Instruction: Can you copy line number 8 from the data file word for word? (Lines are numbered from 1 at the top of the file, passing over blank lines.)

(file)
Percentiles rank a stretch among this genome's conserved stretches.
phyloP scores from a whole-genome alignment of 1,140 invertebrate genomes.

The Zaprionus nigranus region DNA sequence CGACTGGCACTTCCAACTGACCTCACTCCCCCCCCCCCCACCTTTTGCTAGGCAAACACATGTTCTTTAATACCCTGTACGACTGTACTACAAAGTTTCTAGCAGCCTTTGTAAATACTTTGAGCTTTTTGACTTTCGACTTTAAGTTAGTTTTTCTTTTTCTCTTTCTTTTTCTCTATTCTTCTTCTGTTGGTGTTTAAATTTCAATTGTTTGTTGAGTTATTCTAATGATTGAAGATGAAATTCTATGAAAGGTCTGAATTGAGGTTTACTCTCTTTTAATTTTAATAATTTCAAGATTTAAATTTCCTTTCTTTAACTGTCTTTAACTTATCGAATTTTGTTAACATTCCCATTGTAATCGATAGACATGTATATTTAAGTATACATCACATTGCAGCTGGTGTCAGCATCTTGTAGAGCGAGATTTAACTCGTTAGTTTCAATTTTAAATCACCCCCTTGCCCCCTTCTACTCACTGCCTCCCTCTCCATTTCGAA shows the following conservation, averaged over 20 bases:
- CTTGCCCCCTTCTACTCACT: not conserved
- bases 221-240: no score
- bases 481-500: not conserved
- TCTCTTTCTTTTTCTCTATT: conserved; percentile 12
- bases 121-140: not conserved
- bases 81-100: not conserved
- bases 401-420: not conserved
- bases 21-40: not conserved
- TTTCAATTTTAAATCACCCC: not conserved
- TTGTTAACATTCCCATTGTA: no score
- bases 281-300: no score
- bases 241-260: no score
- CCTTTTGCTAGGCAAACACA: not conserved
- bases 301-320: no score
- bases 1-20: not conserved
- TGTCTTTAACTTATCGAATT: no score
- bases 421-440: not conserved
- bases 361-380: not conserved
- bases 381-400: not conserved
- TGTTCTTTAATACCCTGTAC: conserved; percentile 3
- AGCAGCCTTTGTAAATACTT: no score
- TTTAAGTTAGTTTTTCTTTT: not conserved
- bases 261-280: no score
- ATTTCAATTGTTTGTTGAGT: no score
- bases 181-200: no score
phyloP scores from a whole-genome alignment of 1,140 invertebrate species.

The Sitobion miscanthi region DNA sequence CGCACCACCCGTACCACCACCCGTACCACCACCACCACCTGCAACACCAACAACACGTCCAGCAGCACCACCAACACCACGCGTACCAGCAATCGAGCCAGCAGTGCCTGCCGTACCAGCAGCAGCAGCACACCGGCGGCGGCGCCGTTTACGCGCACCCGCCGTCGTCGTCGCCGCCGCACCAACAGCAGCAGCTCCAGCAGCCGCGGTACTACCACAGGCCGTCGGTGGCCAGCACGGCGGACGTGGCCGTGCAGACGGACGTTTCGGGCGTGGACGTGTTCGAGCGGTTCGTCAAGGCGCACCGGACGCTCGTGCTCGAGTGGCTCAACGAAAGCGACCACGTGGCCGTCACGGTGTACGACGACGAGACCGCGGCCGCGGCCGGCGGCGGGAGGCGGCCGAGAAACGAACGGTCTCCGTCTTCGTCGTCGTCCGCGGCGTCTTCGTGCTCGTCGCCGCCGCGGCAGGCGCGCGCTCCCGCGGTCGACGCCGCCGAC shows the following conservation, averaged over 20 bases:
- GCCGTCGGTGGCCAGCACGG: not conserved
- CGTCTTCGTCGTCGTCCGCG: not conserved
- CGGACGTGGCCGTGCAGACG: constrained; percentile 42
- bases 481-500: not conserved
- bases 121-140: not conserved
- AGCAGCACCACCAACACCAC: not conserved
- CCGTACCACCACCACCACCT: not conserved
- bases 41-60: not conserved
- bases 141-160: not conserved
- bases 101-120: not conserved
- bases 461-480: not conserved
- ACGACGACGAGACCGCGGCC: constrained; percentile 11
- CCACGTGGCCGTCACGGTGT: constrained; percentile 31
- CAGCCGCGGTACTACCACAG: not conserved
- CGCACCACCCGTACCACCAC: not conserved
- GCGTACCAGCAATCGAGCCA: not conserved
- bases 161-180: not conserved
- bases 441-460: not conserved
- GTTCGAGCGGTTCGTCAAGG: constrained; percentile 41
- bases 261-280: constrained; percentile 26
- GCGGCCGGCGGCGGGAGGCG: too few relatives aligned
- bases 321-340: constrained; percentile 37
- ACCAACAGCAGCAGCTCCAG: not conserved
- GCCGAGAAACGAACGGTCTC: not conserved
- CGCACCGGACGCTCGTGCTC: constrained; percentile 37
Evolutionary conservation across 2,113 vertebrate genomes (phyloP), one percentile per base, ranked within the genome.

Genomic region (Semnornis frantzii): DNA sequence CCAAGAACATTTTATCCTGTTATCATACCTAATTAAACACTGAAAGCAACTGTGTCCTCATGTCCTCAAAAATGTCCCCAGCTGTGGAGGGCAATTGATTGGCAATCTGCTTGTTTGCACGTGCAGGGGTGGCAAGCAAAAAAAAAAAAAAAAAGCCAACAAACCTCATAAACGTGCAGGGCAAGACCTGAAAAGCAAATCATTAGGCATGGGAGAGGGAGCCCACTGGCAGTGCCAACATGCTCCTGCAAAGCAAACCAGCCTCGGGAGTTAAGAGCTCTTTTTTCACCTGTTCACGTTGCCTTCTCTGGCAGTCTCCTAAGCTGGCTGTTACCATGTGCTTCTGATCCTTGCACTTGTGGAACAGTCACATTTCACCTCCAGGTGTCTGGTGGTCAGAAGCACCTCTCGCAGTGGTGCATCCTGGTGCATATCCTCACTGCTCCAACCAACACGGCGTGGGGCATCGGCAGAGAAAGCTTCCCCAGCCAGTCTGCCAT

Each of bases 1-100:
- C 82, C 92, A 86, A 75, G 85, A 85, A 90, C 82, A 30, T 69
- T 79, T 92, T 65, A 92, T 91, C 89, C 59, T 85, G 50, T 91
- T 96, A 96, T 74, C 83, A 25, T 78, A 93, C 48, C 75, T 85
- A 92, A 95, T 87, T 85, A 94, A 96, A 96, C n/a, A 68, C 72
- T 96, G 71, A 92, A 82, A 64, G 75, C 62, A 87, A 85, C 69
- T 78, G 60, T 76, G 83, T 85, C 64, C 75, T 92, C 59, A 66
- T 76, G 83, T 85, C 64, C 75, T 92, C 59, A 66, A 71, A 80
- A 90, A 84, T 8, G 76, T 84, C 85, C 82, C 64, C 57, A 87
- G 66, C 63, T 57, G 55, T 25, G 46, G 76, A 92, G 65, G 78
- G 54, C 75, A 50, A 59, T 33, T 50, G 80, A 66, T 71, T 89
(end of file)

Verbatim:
- bases 121-140: not conserved